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Last Friday, the Bureau of Labor Statistics (BLS) published its anxiously awaited April 2020 Employment Report, perhaps the first comprehensive look beyond jobless claims on how coronavirus and the attendant economic shutdowns have affected unemployment in America. The report paints an alarming picture. Between February 2020 and April 2020, nonfarm private employment fell by more than 20 million positions, and the unemployment rate jumped from 3.5% to 14.7% – a figure that exceeds the maximum unemployment rate during the Great Recession.

Though payrolls declined across all industries, some had more layoffs than others. In this study, SmartAsset identified the industries that shed the most and fewest jobs between February and April 2020. Using BLS data, we compared paid employment, i.e. payroll, between those two months for 18 industries. For details on our data sources and how we put all the information together to establish our findings, check out the Data and Methodology section below.

Key Findings

  • The jobs report does not capture the full scope of unemployment in the U.S. In its April 2020 Employment Report, the BLS surveyed businesses for the week spanning April 12, 2020 through April 18, 2020. Since then, there have been more than 7 million initial unemployment claims. Additionally, in monthly BLS employment reports, workers who are paid by their employer for all or part of the pay period including the 12th of the month are counted as employed, even if they were not actually at their jobs. Thus, initial jobless claims for the week ending April 18, 2020 – totaling 4.4. million – may also not be fully included.
  • Between February 2020 and April 2020, eight separate industries shed more than 1 million jobs. Though job losses within the accommodation & food services industry far exceed those in any other industry, seven additional industries saw job losses exceed 1 million over the course of those two months. Those industries are retail trade; healthcare & social assistance; administrative & waste services; manufacturing; arts, entertainment & recreation; construction as well as other services (including the sub-industries of repair & maintenance, personal & laundry services and membership associations & organizations).
  • About one in two workers in two major service industries – accommodation & food services and arts, entertainment & recreation – lost their jobs. Between February and April 2020, payroll for the accommodation & food services industry fell by about 6.80 million, while payroll for the arts, entertainment & recreation industry fell by more than 1.35 million. In February, total payroll for each industry totaled roughly 14.39 million and 2.47 million, respectively. Decreases in payroll amount to more than 47% of the accommodation & food services industry and more than 54% of the arts, entertainment & recreation industry.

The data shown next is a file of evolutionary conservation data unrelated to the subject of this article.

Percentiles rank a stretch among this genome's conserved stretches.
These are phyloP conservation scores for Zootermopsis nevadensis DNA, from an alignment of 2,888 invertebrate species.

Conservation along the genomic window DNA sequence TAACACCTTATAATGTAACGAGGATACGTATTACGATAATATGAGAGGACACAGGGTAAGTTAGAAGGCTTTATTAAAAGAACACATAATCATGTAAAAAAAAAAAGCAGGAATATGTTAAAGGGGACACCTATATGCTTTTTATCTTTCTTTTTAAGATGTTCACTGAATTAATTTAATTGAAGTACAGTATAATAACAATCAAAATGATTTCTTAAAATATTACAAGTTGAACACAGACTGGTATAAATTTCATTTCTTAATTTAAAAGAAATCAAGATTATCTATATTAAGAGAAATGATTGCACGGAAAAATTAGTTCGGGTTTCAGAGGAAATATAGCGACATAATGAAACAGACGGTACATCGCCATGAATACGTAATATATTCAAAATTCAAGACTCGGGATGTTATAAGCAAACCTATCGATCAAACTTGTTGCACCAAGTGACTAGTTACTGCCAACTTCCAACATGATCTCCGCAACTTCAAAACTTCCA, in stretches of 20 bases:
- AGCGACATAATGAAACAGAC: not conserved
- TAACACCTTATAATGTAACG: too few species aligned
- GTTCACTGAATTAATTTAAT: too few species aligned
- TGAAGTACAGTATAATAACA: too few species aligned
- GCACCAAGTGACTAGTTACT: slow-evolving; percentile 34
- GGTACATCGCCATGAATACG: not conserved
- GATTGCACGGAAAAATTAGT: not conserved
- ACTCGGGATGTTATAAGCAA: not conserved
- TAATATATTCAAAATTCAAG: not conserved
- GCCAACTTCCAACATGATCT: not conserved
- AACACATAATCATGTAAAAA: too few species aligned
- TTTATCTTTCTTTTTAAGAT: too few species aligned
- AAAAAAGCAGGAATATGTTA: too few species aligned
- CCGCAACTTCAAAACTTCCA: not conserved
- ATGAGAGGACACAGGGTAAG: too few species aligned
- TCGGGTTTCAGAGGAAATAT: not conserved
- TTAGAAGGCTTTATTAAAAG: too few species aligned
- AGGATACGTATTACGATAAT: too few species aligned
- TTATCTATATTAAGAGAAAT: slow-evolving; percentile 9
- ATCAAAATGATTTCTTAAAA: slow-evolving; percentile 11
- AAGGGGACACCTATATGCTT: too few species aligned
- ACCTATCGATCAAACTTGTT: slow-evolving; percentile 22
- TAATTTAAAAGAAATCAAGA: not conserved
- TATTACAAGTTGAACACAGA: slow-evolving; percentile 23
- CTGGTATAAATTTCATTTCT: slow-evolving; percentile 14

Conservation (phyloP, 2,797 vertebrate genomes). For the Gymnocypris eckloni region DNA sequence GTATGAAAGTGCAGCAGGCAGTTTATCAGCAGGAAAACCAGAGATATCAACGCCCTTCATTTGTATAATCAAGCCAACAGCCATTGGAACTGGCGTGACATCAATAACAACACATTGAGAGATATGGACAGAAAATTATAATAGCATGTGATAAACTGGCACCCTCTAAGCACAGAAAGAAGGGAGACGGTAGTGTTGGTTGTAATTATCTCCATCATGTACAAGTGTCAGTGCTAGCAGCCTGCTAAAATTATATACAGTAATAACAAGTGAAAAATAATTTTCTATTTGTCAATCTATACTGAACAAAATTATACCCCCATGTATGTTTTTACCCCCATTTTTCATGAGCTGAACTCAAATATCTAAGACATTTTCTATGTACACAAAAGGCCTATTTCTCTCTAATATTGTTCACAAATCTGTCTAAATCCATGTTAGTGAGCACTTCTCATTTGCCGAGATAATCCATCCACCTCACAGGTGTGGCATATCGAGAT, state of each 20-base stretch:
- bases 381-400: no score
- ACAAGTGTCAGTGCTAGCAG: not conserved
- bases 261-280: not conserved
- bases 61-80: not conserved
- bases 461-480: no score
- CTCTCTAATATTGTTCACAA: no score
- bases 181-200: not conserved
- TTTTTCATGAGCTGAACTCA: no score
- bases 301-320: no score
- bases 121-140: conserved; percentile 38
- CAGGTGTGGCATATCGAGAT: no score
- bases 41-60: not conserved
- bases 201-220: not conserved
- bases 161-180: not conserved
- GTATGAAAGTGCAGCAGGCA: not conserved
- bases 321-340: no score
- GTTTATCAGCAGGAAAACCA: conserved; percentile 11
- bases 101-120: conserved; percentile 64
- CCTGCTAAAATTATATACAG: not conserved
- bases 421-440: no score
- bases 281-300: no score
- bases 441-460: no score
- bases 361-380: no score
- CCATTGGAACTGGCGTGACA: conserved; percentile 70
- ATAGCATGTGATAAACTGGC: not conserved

• Payroll decreased by fewer than 100,000 in four industries. Though payroll declined across all 18 industries in our study, four stand out as industries in which layoffs were more subdued. Fewer than 100,000 workers were laid off between February 2020 and April 2020 in each of the following industries: utilities, finance & insurance, mining & logging and management of companies & enterprises.

Industries That Have Shed the Most Jobs During COVID-19

The accommodation & food services industry saw the greatest decline in payroll between February 2020 and April 2020. According to the BLS, payroll fell by about 6.80 million over the course of the two months, with most of the drop occurring between March and April. In March, the BLS reported that there were 13.92 million workers in the accommodation & food services industry. In April, there were fewer than 7.59 million employed workers in the industry.

About 2.15 million jobs were lost between February and April in both the industries of retail trade and healthcare & social assistance. As a percentage of pre-coronavirus workforces, those cuts in payroll represent 13.73% of the retail trade industry and 10.36% of the healthcare & social assistance industry. Like in the accommodation & food services industry, retail trade has been hugely affected by stay-at-home orders and social distancing measures put in place to contain the spread of the virus. Within the healthcare & social assistance industry, workers in the sub-industries of dentist offices and child daycare services were most likely to be laid off. Dentist payrolls fell from close to 1 million in February to fewer than 500,000 in April, while child daycare services payrolls dropped by some 320,000, from roughly 1 million to about 680,000, over the same time period.